Support for Parents
What to expect from a great rugby club?
Rugby is everyone’s game and there is a game for everyone.
There is a form of rugby and a level of competition that is right for everyone - whether it’s 15-a-side, casual touch rugby or even walking rugby! Our game is a fantastic way to keep fit, improve your mental well-being and develop transferable skills.
But how do you choose the right club for you or your child? What should you look for to know that your child will be safe, looked after and given the best opportunity to be the best they can be? Here, we share some top tips on what to look for and what you should expect from a great rugby club.
Rugby is a values driven sport so explore what the club stands for through their values. This will be set by the members and brought to life through their behaviours so if the club values resonate with you, it’s likely that you will enjoy the experience of being part of the club.
Scottish Rugby’s core values of Leadership, Respect, Engagement, Enjoyment and Achievement ensures that rugby is an inclusive, safe and enjoyable game for everyone.
The most effective rugby clubs have clear roles and responsibilities for their committees, coaches and volunteer members. This allows them to focus on developing the club, both on and off the park, constantly improving the rugby environment for everyone connected with the club.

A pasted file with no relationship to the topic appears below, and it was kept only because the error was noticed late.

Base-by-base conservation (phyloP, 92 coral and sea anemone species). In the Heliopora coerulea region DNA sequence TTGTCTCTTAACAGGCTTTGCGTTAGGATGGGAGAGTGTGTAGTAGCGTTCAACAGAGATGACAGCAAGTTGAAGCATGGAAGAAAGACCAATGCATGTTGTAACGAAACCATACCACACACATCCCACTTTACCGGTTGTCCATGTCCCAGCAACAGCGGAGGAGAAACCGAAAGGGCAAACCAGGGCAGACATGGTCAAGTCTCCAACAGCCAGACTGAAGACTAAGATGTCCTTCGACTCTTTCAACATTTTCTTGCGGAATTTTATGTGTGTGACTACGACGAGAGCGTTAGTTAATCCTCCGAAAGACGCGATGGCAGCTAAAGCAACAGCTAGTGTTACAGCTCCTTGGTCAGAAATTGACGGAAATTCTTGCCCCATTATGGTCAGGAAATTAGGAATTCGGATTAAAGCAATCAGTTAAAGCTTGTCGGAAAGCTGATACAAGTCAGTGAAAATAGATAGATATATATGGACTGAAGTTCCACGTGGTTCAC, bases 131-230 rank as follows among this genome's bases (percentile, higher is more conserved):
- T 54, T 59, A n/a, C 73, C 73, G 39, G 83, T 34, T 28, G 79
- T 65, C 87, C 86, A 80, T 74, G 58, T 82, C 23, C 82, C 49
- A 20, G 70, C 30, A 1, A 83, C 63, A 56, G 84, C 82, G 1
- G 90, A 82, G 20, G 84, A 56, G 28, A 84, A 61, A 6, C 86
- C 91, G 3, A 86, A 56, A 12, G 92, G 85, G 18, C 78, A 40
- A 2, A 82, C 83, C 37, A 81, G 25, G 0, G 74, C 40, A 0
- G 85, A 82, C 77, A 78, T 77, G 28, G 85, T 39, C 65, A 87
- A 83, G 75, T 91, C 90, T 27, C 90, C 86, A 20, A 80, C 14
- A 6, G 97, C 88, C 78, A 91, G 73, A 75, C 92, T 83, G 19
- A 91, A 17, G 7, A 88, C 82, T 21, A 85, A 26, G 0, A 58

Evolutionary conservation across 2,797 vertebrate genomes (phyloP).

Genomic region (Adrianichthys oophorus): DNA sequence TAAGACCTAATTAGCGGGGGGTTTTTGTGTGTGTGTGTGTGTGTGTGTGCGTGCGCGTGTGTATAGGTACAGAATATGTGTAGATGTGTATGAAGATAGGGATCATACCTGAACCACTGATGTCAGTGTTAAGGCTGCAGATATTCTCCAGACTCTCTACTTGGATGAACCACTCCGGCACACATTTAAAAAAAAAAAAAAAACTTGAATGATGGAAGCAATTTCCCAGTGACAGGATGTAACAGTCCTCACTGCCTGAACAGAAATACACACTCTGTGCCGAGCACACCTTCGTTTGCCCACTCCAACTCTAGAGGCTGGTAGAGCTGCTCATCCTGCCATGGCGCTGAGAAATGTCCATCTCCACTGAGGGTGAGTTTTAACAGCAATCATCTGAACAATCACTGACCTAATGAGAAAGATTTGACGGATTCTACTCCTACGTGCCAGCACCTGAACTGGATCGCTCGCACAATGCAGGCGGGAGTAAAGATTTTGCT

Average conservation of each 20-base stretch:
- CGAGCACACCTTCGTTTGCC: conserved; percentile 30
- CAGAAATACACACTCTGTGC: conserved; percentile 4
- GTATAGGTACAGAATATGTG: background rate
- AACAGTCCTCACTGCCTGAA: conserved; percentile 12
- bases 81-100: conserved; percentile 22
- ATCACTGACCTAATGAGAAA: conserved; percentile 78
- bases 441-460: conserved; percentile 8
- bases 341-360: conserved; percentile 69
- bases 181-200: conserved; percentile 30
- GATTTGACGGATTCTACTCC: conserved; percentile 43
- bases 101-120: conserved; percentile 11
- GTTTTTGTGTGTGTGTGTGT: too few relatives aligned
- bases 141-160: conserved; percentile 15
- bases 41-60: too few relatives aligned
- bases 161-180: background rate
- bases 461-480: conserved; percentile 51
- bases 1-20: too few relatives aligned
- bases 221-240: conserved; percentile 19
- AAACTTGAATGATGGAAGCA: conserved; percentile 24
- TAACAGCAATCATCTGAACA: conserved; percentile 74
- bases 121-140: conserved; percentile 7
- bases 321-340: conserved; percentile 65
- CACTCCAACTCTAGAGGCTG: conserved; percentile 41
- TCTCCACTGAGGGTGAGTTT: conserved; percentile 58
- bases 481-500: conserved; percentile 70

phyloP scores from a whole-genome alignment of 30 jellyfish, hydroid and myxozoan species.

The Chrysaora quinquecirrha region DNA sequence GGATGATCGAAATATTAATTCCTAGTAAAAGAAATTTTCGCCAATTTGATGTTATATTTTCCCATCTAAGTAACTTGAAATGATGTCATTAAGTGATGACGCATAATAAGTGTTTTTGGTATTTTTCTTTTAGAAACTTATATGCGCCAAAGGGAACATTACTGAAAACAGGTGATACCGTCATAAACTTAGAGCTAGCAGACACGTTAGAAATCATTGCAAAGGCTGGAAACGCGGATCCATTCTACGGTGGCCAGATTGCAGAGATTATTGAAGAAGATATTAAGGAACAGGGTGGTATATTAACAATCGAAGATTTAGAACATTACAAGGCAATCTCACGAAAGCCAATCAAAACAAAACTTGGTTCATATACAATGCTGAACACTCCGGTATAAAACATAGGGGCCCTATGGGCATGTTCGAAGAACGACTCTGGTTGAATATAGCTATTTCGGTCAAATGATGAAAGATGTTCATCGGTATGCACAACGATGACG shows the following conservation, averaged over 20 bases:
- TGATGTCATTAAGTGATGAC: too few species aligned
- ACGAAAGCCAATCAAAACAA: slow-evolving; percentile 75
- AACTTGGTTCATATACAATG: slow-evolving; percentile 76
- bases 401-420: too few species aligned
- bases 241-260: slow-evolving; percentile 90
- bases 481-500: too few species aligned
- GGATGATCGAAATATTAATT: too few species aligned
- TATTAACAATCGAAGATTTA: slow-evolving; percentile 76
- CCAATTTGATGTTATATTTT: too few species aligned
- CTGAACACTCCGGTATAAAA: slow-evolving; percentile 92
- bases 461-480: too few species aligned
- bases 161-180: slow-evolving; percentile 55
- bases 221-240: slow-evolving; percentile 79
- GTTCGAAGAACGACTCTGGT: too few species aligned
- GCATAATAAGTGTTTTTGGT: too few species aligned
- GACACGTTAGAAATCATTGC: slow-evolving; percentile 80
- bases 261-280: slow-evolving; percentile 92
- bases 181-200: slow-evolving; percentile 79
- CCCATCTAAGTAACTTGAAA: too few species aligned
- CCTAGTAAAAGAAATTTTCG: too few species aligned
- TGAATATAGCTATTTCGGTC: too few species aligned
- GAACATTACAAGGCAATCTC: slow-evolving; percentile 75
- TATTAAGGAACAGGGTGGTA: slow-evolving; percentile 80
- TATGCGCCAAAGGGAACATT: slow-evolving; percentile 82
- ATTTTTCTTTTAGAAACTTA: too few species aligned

Look to see that there are clear roles in place across the organisation, which should provide a level of comfort knowing that there is a plan in place to develop the club. Think about your own skillset and consider if there is something you could do to support the club as a volunteer.
All sports, including rugby, should be a fun and safe place for children to be. They are learning new skills, making new friends and enjoying being part of a team. Understandably, parents should feel confident that the club their child attends has safeguarding as a priority.
All rugby clubs with youth sections are required to have a Child Protection Officer (CPO) in place. The CPO attends safeguarding training and is involved in the safe recruitment of volunteers in the club and all youth coaches are required to be member of the PVG scheme.
As a parent there are some things to consider when joining any new sports club:
- Who is the club CPO and how easy is it for you to contact them?
- Is it easy for your child to find out who the CPO is too?
- Does the club have a Child Protection/Safeguarding Policy – is it on their website?
- Does the club ensure that all appropriate coaches/volunteers join the PVG Scheme?
- Have their coaches/volunteers gone through Child Protection and Safeguarding training?